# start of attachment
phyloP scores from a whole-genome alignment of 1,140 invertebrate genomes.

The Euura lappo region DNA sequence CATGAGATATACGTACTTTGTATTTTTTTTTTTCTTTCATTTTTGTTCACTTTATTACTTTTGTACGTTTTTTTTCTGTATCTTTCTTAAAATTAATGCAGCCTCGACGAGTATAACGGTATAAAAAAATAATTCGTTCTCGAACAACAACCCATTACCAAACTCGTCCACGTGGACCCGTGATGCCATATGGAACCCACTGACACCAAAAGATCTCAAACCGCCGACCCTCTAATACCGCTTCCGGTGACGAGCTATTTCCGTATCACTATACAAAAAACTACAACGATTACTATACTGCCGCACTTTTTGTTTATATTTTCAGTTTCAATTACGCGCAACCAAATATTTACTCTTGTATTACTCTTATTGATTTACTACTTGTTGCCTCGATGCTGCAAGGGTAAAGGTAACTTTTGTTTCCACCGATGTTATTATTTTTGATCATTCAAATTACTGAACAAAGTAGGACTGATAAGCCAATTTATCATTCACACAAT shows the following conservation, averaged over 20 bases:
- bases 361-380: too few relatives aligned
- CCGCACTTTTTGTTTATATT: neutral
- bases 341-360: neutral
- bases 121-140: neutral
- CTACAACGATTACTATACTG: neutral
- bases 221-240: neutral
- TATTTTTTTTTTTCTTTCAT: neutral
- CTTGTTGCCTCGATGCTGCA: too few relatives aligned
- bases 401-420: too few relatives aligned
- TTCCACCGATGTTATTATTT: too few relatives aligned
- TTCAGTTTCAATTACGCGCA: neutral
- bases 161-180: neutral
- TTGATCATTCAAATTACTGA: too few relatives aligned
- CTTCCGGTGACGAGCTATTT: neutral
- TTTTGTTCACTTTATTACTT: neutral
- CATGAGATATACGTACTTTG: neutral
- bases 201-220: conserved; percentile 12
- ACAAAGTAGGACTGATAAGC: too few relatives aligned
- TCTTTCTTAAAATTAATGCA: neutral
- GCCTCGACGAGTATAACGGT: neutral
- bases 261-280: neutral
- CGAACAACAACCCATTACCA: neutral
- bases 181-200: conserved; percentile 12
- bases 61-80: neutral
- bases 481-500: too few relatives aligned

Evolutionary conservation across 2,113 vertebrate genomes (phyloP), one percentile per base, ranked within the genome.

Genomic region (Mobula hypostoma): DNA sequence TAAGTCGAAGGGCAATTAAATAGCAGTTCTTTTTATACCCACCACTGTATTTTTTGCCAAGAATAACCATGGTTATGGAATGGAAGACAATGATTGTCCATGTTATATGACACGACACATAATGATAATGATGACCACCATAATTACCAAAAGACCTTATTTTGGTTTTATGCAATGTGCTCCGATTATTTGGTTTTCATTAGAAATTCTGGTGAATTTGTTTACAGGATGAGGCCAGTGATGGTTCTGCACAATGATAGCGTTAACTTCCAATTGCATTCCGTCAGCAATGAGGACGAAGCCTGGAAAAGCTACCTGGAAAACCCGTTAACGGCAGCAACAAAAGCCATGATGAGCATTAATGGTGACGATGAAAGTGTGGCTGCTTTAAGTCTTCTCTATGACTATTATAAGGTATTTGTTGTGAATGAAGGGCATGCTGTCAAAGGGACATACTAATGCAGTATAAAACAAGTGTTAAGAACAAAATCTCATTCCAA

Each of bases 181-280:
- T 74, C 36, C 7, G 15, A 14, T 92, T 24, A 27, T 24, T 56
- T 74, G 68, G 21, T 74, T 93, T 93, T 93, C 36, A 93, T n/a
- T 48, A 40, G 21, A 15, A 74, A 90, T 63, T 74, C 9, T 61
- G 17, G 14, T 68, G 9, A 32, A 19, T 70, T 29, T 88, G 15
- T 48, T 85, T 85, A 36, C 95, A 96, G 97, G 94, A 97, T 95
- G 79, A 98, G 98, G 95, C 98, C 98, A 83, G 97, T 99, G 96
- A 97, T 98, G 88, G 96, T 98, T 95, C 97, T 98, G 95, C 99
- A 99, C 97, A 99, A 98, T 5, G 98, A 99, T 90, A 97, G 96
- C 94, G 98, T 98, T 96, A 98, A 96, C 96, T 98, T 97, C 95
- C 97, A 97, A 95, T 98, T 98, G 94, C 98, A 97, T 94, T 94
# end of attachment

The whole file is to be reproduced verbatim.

phyloP scores from a whole-genome alignment of 1,140 invertebrate genomes.

The Euura lappo region DNA sequence CATGAGATATACGTACTTTGTATTTTTTTTTTTCTTTCATTTTTGTTCACTTTATTACTTTTGTACGTTTTTTTTCTGTATCTTTCTTAAAATTAATGCAGCCTCGACGAGTATAACGGTATAAAAAAATAATTCGTTCTCGAACAACAACCCATTACCAAACTCGTCCACGTGGACCCGTGATGCCATATGGAACCCACTGACACCAAAAGATCTCAAACCGCCGACCCTCTAATACCGCTTCCGGTGACGAGCTATTTCCGTATCACTATACAAAAAACTACAACGATTACTATACTGCCGCACTTTTTGTTTATATTTTCAGTTTCAATTACGCGCAACCAAATATTTACTCTTGTATTACTCTTATTGATTTACTACTTGTTGCCTCGATGCTGCAAGGGTAAAGGTAACTTTTGTTTCCACCGATGTTATTATTTTTGATCATTCAAATTACTGAACAAAGTAGGACTGATAAGCCAATTTATCATTCACACAAT shows the following conservation, averaged over 20 bases:
- bases 361-380: too few relatives aligned
- CCGCACTTTTTGTTTATATT: neutral
- bases 341-360: neutral
- bases 121-140: neutral
- CTACAACGATTACTATACTG: neutral
- bases 221-240: neutral
- TATTTTTTTTTTTCTTTCAT: neutral
- CTTGTTGCCTCGATGCTGCA: too few relatives aligned
- bases 401-420: too few relatives aligned
- TTCCACCGATGTTATTATTT: too few relatives aligned
- TTCAGTTTCAATTACGCGCA: neutral
- bases 161-180: neutral
- TTGATCATTCAAATTACTGA: too few relatives aligned
- CTTCCGGTGACGAGCTATTT: neutral
- TTTTGTTCACTTTATTACTT: neutral
- CATGAGATATACGTACTTTG: neutral
- bases 201-220: conserved; percentile 12
- ACAAAGTAGGACTGATAAGC: too few relatives aligned
- TCTTTCTTAAAATTAATGCA: neutral
- GCCTCGACGAGTATAACGGT: neutral
- bases 261-280: neutral
- CGAACAACAACCCATTACCA: neutral
- bases 181-200: conserved; percentile 12
- bases 61-80: neutral
- bases 481-500: too few relatives aligned

Evolutionary conservation across 2,113 vertebrate genomes (phyloP), one percentile per base, ranked within the genome.

Genomic region (Mobula hypostoma): DNA sequence TAAGTCGAAGGGCAATTAAATAGCAGTTCTTTTTATACCCACCACTGTATTTTTTGCCAAGAATAACCATGGTTATGGAATGGAAGACAATGATTGTCCATGTTATATGACACGACACATAATGATAATGATGACCACCATAATTACCAAAAGACCTTATTTTGGTTTTATGCAATGTGCTCCGATTATTTGGTTTTCATTAGAAATTCTGGTGAATTTGTTTACAGGATGAGGCCAGTGATGGTTCTGCACAATGATAGCGTTAACTTCCAATTGCATTCCGTCAGCAATGAGGACGAAGCCTGGAAAAGCTACCTGGAAAACCCGTTAACGGCAGCAACAAAAGCCATGATGAGCATTAATGGTGACGATGAAAGTGTGGCTGCTTTAAGTCTTCTCTATGACTATTATAAGGTATTTGTTGTGAATGAAGGGCATGCTGTCAAAGGGACATACTAATGCAGTATAAAACAAGTGTTAAGAACAAAATCTCATTCCAA

Each of bases 181-280:
- T 74, C 36, C 7, G 15, A 14, T 92, T 24, A 27, T 24, T 56
- T 74, G 68, G 21, T 74, T 93, T 93, T 93, C 36, A 93, T n/a
- T 48, A 40, G 21, A 15, A 74, A 90, T 63, T 74, C 9, T 61
- G 17, G 14, T 68, G 9, A 32, A 19, T 70, T 29, T 88, G 15
- T 48, T 85, T 85, A 36, C 95, A 96, G 97, G 94, A 97, T 95
- G 79, A 98, G 98, G 95, C 98, C 98, A 83, G 97, T 99, G 96
- A 97, T 98, G 88, G 96, T 98, T 95, C 97, T 98, G 95, C 99
- A 99, C 97, A 99, A 98, T 5, G 98, A 99, T 90, A 97, G 96
- C 94, G 98, T 98, T 96, A 98, A 96, C 96, T 98, T 97, C 95
- C 97, A 97, A 95, T 98, T 98, G 94, C 98, A 97, T 94, T 94